Bihac is home to one of Bosnia and Herzegovina's largest breweries: Bihacka pivovara. It was established in 1990 and their beer brand is called Preminger, which is also well known in other Balkan countries as well as in Austria.
Besides their lager, I also tried a Preminger shandy. Interesting enough shandies in Balkan countries became popular under the German word "Radler". I couldn’t complain about both the Preminger beer and shandy and would definitely drink them again.
Bosnia and Herzegovina has one of the most interesting currencies in Europe. The local currency is the Convertible Mark (Konvertibilna Marka) comprised of 100 Feninga. The Convertible Mark (KM) was introduced in 1998 and at that time fixed at par to the German Mark.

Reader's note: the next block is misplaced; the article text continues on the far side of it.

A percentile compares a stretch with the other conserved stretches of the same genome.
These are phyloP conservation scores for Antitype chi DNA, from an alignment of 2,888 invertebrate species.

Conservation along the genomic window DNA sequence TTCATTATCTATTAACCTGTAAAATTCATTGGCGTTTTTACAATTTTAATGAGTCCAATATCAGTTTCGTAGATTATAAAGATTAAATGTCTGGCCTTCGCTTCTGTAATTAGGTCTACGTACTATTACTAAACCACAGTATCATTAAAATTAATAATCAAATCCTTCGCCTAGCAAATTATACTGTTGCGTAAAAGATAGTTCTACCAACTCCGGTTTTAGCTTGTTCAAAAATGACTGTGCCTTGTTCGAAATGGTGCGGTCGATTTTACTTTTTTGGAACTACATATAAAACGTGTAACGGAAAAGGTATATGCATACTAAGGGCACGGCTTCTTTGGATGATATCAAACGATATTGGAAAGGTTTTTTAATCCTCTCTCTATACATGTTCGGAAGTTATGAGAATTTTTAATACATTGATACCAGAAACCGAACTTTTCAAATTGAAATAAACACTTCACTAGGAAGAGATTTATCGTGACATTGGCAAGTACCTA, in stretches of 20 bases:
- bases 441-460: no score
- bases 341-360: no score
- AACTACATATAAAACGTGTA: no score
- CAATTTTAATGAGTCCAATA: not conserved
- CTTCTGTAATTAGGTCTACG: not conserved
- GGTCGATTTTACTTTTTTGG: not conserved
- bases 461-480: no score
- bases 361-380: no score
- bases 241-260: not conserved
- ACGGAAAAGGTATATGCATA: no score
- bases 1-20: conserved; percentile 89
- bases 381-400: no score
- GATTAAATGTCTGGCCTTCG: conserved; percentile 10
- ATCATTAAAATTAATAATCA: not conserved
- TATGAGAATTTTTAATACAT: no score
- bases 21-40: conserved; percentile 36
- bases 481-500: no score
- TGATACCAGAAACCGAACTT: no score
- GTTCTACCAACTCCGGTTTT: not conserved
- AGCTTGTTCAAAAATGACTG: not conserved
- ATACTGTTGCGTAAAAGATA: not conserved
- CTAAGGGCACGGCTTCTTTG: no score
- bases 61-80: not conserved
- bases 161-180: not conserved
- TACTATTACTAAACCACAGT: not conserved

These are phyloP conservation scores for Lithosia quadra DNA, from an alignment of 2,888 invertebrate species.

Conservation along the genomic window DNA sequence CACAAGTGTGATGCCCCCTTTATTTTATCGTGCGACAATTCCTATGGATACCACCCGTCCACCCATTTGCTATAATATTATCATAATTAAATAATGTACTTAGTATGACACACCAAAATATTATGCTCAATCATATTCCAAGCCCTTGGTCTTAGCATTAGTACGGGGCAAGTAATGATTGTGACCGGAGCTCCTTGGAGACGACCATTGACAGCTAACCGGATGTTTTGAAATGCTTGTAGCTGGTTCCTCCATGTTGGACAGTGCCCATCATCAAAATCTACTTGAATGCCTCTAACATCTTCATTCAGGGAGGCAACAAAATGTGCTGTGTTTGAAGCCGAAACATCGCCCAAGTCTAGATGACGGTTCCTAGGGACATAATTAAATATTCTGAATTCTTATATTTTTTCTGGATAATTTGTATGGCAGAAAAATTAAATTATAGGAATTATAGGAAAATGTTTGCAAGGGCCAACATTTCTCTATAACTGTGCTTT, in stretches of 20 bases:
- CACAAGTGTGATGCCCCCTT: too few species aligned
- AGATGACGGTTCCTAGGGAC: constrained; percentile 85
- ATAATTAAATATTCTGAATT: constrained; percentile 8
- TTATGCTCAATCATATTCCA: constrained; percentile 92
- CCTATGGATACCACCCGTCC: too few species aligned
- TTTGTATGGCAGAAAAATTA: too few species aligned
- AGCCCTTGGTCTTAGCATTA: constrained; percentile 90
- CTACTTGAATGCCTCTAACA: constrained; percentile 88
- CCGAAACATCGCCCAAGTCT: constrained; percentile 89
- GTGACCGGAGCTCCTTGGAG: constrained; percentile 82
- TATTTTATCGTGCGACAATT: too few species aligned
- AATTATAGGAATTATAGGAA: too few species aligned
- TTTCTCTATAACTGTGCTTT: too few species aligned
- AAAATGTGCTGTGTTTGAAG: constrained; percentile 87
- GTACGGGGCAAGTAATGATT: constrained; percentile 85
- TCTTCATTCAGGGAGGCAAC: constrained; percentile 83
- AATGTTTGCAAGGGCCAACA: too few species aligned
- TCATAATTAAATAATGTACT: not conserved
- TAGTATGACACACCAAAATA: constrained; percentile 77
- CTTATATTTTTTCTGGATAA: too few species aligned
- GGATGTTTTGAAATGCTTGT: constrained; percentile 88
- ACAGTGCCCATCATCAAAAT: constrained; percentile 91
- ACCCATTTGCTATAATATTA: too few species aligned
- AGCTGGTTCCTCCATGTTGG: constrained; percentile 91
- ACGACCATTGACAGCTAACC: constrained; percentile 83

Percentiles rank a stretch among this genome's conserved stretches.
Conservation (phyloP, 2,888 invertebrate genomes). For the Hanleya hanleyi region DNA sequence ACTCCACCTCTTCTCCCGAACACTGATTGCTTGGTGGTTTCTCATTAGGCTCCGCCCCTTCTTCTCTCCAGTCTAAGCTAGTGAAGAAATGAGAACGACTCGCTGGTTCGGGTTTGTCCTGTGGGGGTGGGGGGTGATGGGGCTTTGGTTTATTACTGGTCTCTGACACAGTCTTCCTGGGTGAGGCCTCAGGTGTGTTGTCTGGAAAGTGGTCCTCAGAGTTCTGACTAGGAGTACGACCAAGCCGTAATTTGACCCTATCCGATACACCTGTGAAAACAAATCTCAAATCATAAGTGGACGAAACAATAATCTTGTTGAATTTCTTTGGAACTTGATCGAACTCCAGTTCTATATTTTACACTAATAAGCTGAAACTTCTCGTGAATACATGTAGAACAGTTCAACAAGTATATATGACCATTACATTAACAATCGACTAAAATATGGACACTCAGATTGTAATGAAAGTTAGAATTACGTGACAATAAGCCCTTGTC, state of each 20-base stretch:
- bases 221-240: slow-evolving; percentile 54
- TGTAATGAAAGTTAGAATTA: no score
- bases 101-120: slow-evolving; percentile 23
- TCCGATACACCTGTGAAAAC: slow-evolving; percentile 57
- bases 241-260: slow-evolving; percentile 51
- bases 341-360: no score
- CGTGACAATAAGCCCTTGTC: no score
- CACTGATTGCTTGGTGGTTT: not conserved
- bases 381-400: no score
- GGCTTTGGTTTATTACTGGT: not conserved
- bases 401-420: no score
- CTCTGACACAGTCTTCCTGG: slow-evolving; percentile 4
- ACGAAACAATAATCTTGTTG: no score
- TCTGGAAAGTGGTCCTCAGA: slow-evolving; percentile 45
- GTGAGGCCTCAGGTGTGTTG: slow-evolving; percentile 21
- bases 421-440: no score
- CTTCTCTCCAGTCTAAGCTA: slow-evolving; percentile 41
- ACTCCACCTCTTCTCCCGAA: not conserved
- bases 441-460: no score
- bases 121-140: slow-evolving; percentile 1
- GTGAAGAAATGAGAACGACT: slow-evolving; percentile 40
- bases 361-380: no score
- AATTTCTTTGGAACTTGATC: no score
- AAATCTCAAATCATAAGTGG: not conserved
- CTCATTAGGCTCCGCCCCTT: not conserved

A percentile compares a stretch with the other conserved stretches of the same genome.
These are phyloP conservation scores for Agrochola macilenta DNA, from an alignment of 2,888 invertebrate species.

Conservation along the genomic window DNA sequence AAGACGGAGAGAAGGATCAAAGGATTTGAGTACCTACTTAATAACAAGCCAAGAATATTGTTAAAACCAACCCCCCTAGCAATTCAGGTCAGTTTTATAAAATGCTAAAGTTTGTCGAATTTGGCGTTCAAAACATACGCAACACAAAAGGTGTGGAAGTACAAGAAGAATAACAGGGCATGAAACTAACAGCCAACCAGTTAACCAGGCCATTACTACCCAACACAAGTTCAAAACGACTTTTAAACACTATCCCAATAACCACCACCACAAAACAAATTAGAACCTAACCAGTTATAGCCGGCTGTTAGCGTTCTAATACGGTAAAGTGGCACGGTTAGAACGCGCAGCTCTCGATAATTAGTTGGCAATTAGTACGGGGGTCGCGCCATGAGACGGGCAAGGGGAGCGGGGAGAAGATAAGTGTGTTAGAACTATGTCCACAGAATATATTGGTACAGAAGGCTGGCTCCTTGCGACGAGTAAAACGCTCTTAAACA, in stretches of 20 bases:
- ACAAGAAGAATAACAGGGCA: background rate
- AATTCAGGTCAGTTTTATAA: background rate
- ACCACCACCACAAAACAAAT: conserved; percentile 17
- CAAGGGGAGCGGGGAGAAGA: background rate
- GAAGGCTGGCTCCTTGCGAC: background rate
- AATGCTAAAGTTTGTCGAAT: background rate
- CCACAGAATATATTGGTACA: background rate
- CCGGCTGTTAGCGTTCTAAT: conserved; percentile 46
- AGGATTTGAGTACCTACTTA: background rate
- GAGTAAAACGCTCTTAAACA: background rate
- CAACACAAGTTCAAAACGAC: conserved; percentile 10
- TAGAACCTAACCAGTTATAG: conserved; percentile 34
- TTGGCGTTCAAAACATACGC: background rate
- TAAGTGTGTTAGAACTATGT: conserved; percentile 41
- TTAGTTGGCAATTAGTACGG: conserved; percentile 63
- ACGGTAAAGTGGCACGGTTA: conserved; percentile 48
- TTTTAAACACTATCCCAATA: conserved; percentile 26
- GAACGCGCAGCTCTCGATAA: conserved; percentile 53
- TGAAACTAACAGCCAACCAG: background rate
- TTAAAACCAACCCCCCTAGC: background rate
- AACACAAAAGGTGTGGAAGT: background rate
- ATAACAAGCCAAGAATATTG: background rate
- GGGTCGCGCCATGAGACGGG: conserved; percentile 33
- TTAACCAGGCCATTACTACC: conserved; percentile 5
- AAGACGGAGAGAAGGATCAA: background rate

As the German Mark has been replaced by the Euro in 2002, the Convertible Mark is now pegged with the Euro at a fixed rate of 1,96.
All bank notes except the 200 Bosnian Mark note come with two different designs; one for the Federation of Bosnia and Herzegovina and one for the Republika Srpska. All banknotes are valid all over the country.
Cash points (ATMs) and exchange offices can be found all around the town. We used ATMs at the southern end of the street Gazi Husrev-begova and somewhere between the bus terminal and the Una river at the street Bihackih branilaca.
Also credit cards are widely accepted. The Euro is usually exchanged at a very fair rate, close to the fixed rate of 1,96 KM, although I can't remember seeing any currency exchange offices in Bihac.
Everyone in Bosnia shops at the market. It's got the best fruit and vegetables...and the best price deals.